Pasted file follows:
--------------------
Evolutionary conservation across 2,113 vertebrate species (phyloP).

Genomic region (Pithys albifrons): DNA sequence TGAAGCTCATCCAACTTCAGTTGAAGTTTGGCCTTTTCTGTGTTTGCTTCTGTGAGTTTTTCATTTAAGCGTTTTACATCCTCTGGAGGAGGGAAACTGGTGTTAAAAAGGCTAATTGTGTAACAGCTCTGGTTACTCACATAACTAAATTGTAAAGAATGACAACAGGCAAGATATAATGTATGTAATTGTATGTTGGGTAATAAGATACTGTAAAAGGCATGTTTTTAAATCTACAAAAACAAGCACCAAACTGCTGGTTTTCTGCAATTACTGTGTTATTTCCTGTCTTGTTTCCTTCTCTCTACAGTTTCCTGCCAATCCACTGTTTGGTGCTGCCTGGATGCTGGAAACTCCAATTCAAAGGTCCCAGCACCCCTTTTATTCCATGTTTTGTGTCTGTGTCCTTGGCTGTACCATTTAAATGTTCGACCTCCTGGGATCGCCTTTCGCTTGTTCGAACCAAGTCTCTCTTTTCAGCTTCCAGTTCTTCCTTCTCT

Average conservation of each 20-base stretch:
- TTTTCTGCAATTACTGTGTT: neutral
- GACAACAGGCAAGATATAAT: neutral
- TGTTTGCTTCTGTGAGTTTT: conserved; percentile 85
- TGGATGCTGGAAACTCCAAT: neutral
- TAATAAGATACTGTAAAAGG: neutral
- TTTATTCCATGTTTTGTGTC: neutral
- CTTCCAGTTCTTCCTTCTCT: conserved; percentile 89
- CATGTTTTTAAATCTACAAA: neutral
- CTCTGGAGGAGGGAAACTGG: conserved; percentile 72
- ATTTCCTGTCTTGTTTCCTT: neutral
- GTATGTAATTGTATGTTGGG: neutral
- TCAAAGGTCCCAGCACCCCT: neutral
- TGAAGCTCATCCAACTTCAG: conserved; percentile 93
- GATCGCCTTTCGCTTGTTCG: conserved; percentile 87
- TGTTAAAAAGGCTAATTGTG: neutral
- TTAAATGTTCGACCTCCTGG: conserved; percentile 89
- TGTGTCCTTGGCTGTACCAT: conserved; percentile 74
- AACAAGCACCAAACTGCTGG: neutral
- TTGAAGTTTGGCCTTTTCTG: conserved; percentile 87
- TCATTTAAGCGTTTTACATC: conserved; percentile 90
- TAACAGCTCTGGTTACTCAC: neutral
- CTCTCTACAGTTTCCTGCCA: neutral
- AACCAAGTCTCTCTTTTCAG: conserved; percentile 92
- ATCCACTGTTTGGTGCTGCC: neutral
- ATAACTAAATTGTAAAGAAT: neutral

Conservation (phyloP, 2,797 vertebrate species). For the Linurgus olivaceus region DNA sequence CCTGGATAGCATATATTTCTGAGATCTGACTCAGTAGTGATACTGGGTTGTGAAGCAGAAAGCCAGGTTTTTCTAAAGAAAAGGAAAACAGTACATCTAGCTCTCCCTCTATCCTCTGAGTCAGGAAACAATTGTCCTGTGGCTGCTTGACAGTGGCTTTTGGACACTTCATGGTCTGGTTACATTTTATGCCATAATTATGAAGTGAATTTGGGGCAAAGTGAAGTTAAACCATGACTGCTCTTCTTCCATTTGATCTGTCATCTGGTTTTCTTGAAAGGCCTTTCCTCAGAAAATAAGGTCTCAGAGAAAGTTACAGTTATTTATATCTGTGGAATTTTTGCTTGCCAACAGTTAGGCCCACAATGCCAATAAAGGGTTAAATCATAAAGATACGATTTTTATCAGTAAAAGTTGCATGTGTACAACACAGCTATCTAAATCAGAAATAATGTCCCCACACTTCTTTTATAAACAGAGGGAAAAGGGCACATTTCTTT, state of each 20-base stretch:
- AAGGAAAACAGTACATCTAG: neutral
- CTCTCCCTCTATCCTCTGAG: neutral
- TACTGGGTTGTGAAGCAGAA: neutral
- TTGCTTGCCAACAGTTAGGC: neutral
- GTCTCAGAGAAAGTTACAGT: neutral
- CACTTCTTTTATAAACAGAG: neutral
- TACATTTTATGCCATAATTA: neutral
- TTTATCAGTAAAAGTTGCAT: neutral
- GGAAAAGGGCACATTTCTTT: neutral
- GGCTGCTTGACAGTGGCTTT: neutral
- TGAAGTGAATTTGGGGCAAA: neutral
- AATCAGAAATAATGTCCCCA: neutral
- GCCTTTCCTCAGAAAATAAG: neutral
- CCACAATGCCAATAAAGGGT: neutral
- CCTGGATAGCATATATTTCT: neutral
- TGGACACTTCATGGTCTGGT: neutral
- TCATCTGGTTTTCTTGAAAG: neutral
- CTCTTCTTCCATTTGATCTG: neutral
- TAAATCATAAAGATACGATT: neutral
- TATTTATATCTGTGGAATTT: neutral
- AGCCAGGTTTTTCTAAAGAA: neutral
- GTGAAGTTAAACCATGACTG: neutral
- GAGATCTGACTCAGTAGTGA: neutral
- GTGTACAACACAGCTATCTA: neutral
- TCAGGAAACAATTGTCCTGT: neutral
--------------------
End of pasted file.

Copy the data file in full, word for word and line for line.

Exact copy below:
Evolutionary conservation across 2,113 vertebrate species (phyloP).

Genomic region (Pithys albifrons): DNA sequence TGAAGCTCATCCAACTTCAGTTGAAGTTTGGCCTTTTCTGTGTTTGCTTCTGTGAGTTTTTCATTTAAGCGTTTTACATCCTCTGGAGGAGGGAAACTGGTGTTAAAAAGGCTAATTGTGTAACAGCTCTGGTTACTCACATAACTAAATTGTAAAGAATGACAACAGGCAAGATATAATGTATGTAATTGTATGTTGGGTAATAAGATACTGTAAAAGGCATGTTTTTAAATCTACAAAAACAAGCACCAAACTGCTGGTTTTCTGCAATTACTGTGTTATTTCCTGTCTTGTTTCCTTCTCTCTACAGTTTCCTGCCAATCCACTGTTTGGTGCTGCCTGGATGCTGGAAACTCCAATTCAAAGGTCCCAGCACCCCTTTTATTCCATGTTTTGTGTCTGTGTCCTTGGCTGTACCATTTAAATGTTCGACCTCCTGGGATCGCCTTTCGCTTGTTCGAACCAAGTCTCTCTTTTCAGCTTCCAGTTCTTCCTTCTCT

Average conservation of each 20-base stretch:
- TTTTCTGCAATTACTGTGTT: neutral
- GACAACAGGCAAGATATAAT: neutral
- TGTTTGCTTCTGTGAGTTTT: conserved; percentile 85
- TGGATGCTGGAAACTCCAAT: neutral
- TAATAAGATACTGTAAAAGG: neutral
- TTTATTCCATGTTTTGTGTC: neutral
- CTTCCAGTTCTTCCTTCTCT: conserved; percentile 89
- CATGTTTTTAAATCTACAAA: neutral
- CTCTGGAGGAGGGAAACTGG: conserved; percentile 72
- ATTTCCTGTCTTGTTTCCTT: neutral
- GTATGTAATTGTATGTTGGG: neutral
- TCAAAGGTCCCAGCACCCCT: neutral
- TGAAGCTCATCCAACTTCAG: conserved; percentile 93
- GATCGCCTTTCGCTTGTTCG: conserved; percentile 87
- TGTTAAAAAGGCTAATTGTG: neutral
- TTAAATGTTCGACCTCCTGG: conserved; percentile 89
- TGTGTCCTTGGCTGTACCAT: conserved; percentile 74
- AACAAGCACCAAACTGCTGG: neutral
- TTGAAGTTTGGCCTTTTCTG: conserved; percentile 87
- TCATTTAAGCGTTTTACATC: conserved; percentile 90
- TAACAGCTCTGGTTACTCAC: neutral
- CTCTCTACAGTTTCCTGCCA: neutral
- AACCAAGTCTCTCTTTTCAG: conserved; percentile 92
- ATCCACTGTTTGGTGCTGCC: neutral
- ATAACTAAATTGTAAAGAAT: neutral

Conservation (phyloP, 2,797 vertebrate species). For the Linurgus olivaceus region DNA sequence CCTGGATAGCATATATTTCTGAGATCTGACTCAGTAGTGATACTGGGTTGTGAAGCAGAAAGCCAGGTTTTTCTAAAGAAAAGGAAAACAGTACATCTAGCTCTCCCTCTATCCTCTGAGTCAGGAAACAATTGTCCTGTGGCTGCTTGACAGTGGCTTTTGGACACTTCATGGTCTGGTTACATTTTATGCCATAATTATGAAGTGAATTTGGGGCAAAGTGAAGTTAAACCATGACTGCTCTTCTTCCATTTGATCTGTCATCTGGTTTTCTTGAAAGGCCTTTCCTCAGAAAATAAGGTCTCAGAGAAAGTTACAGTTATTTATATCTGTGGAATTTTTGCTTGCCAACAGTTAGGCCCACAATGCCAATAAAGGGTTAAATCATAAAGATACGATTTTTATCAGTAAAAGTTGCATGTGTACAACACAGCTATCTAAATCAGAAATAATGTCCCCACACTTCTTTTATAAACAGAGGGAAAAGGGCACATTTCTTT, state of each 20-base stretch:
- AAGGAAAACAGTACATCTAG: neutral
- CTCTCCCTCTATCCTCTGAG: neutral
- TACTGGGTTGTGAAGCAGAA: neutral
- TTGCTTGCCAACAGTTAGGC: neutral
- GTCTCAGAGAAAGTTACAGT: neutral
- CACTTCTTTTATAAACAGAG: neutral
- TACATTTTATGCCATAATTA: neutral
- TTTATCAGTAAAAGTTGCAT: neutral
- GGAAAAGGGCACATTTCTTT: neutral
- GGCTGCTTGACAGTGGCTTT: neutral
- TGAAGTGAATTTGGGGCAAA: neutral
- AATCAGAAATAATGTCCCCA: neutral
- GCCTTTCCTCAGAAAATAAG: neutral
- CCACAATGCCAATAAAGGGT: neutral
- CCTGGATAGCATATATTTCT: neutral
- TGGACACTTCATGGTCTGGT: neutral
- TCATCTGGTTTTCTTGAAAG: neutral
- CTCTTCTTCCATTTGATCTG: neutral
- TAAATCATAAAGATACGATT: neutral
- TATTTATATCTGTGGAATTT: neutral
- AGCCAGGTTTTTCTAAAGAA: neutral
- GTGAAGTTAAACCATGACTG: neutral
- GAGATCTGACTCAGTAGTGA: neutral
- GTGTACAACACAGCTATCTA: neutral
- TCAGGAAACAATTGTCCTGT: neutral